The forgiveness education curriculum used for the project was jointly developed by Drs. Freedman and Enright and employed the Process Model of Forgiveness developed by Dr. Enright. The project incorporated Social-Emotional Learning (SEL) approaches that taught students healthy ways to express anger and other feelings, understand the perspective of others, and practice empathy and kindness.
This article illustrates how forgiveness education can be infused into the curriculum and the importance and benefits of doing so. Readers will learn more about forgiveness as well as how promoting forgiveness as a virtue to students can reward the forgiver, the forgiven, and society at large.
Dr. Suzanne Freedman
“Results from this study illustrate that a 10-week forgiveness education curriculum can be an important component of peace education for fifth grade students,” according to the published report. “Students showed increased forgiveness toward a specific offender and increased knowledge about forgiveness after receiving the education, and students’ verbal reports illustrate that they enjoyed and benefited from this specific curriculum using children’s literature.”
Read the full study – “Forgiveness education as a form of peace education with fifth-grade students: A pilot study with implications for educators.”
The Value of Forgiveness – An article outlining the benefits of forgiveness and the forgiveness education work of Dr. Suzanne Freedman at the University of Northern Iowa.
It’s Okay to Not Be Okay – A guest blog by Dr. Freedman on the importance of helping teens understand the role forgiveness plays in their psychological health.
Greater Good in Education Promotes Forgiveness/Character Education – An internationally-acclaimed organization has created an entire “best practices” forgiveness component for educators based on Dr. Freedman’s 5th grade curriculum guide.
The Psychology of Interpersonal Forgiveness – In this article written for SEL in Action, a publication for educators, Dr. Freedman debunks several misconceptions about forgiveness.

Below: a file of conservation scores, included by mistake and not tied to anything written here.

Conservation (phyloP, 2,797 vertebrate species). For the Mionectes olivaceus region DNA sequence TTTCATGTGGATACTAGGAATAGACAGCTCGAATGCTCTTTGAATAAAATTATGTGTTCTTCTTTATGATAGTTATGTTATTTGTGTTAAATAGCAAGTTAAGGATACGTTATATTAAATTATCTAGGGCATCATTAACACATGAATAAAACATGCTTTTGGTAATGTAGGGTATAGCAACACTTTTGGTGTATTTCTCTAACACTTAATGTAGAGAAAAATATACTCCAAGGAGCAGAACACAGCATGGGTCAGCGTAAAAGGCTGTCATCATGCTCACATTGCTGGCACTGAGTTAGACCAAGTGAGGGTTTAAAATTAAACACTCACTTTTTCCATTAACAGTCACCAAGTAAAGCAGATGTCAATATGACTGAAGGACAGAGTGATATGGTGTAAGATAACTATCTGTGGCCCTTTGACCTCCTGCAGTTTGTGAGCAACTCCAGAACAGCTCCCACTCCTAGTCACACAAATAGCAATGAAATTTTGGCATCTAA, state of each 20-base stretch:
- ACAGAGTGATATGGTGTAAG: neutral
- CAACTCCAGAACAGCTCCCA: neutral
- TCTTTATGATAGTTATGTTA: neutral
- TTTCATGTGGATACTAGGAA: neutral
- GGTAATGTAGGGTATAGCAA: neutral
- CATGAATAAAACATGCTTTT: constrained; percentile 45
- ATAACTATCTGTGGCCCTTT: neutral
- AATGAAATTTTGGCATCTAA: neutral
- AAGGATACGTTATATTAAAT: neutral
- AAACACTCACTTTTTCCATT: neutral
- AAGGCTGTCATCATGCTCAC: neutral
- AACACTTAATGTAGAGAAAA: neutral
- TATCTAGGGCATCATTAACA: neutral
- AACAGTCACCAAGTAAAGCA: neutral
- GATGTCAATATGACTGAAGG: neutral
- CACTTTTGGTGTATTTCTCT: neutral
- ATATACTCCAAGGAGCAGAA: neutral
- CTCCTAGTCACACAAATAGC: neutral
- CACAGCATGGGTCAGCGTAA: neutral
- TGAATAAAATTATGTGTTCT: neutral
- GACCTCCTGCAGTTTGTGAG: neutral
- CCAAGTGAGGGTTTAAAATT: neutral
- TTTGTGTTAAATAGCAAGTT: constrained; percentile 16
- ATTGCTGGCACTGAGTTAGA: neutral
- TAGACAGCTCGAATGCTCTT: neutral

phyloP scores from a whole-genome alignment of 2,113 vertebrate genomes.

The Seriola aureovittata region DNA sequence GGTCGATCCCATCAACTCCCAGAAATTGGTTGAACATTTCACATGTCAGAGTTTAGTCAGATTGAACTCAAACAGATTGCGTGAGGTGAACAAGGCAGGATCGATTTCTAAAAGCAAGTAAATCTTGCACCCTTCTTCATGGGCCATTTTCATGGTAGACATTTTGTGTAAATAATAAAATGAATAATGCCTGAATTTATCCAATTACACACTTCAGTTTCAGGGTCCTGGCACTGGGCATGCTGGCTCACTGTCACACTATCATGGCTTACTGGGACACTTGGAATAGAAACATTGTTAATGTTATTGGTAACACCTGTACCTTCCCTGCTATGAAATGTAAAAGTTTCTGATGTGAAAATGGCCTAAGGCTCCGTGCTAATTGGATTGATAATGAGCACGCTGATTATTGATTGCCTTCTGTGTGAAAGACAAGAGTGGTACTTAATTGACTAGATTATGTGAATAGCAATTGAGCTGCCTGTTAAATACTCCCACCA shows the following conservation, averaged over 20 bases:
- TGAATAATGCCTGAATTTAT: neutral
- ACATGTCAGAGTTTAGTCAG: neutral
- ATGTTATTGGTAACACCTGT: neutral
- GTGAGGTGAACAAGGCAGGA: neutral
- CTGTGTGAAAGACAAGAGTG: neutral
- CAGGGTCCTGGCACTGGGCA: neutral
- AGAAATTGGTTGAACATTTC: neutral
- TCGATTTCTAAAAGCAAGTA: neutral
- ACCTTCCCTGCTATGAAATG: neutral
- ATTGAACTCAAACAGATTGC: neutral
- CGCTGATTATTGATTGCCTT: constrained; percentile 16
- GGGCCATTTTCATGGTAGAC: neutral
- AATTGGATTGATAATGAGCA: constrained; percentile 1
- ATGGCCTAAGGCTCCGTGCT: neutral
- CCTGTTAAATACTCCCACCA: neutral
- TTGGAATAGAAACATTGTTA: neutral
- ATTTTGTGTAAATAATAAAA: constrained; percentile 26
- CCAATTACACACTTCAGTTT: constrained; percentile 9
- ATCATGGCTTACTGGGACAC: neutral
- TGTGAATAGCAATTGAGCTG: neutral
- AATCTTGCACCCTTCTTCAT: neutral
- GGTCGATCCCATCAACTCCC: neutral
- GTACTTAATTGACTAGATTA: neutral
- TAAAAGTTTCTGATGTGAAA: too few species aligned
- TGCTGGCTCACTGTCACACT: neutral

My friend and I have a lot of conflicts and yet I do want to reconcile in the hope that these conflicts will be reduced. What would you suggest if such a reconciliation will be kind of rocky yet we both want to try?
I would recommend two points. First, are you both willing to forgive each other first so that you do not bring a lot of anger into dialogue with each other? Second, and if you are willing to forgive each other, what are the small steps each of you can take to help the other feel more trusting? In other words, what have you been doing to damage trust and can you take a small step in a better direction? Is your friend willing to do the same by taking small steps to build up your trust?
Only two individuals in history have ever compiled perfect scores on Forgiveness Therapy, the clinical training course offered by the International Forgiveness Institute (IFI) for the past 13 years. The latest is a self-described “married mum of 2 teenagers, a dog lover/rescuer, and a martial artist (Tae Kwon Do)” from Buckinghamshire, United Kingdom, who also happens to be a Relationship and Life Coach.
Clare McCaffrey is an International Coaching Federation (ICF) Accredited Life Coach (ACC) who has training as a Transformative Life Coach and a Positive Psychology and Alcohol-Free Coach. She is also a Relationship Counsellor and Personal Trainer with her own private practice that she calls Love for Life Coaching.
“I truly believe that mind and body are both important in overall mental health,” says McCaffrey, who graduated with highest honors from the Forgiveness Therapy course last August. “Forgiveness interventions compliment the other strategies we use to help clients have healthy and happy relationships.”
McCaffrey’s 35-years of experience includes stints as a Personal Trainer (she has her own private gym), a Pilates Teacher, and a counsellor for Relate—a charitable organization with centers across England and Wales that specializes in counselling for individuals and couples, families, and young people.
“I prefer to work with people who really want to change and move forward with their lives,” according to McCaffrey, who works with clients via Zoom or face-to-face in Buckinghamshire which is 50 miles north of London. “I use only clinically proven techniques to help my clients achieve their goals.”
McCaffrey achieved perfection on the Forgiveness Therapy course by correctly answering all 120 of the multiple-choice exam questions (8 questions for each of the 15 lessons). She completed the course in a 6-month period while working full time.
Forgiveness Therapy, an online CE Course, is based on the book by the same title written by psychologist Dr. Robert Enright, co-founder of the IFI, and psychiatrist Dr. Richard Fitzgibbons, director of the Institute for Marital Healing outside Philadelphia, PA. The course was developed by Dr. Enright and Dr. Elizabeth Gassin, Professor of Educational Psychology at Olivet Nazarene University, Bourbonnais, IL.
Although primarily designed for licensed psychologists, the course has also proven beneficial for ministers, psychiatrists, social workers, nurses, and other professional counsellors who have completed it.
- Read about the Forgiveness Therapy online CE course.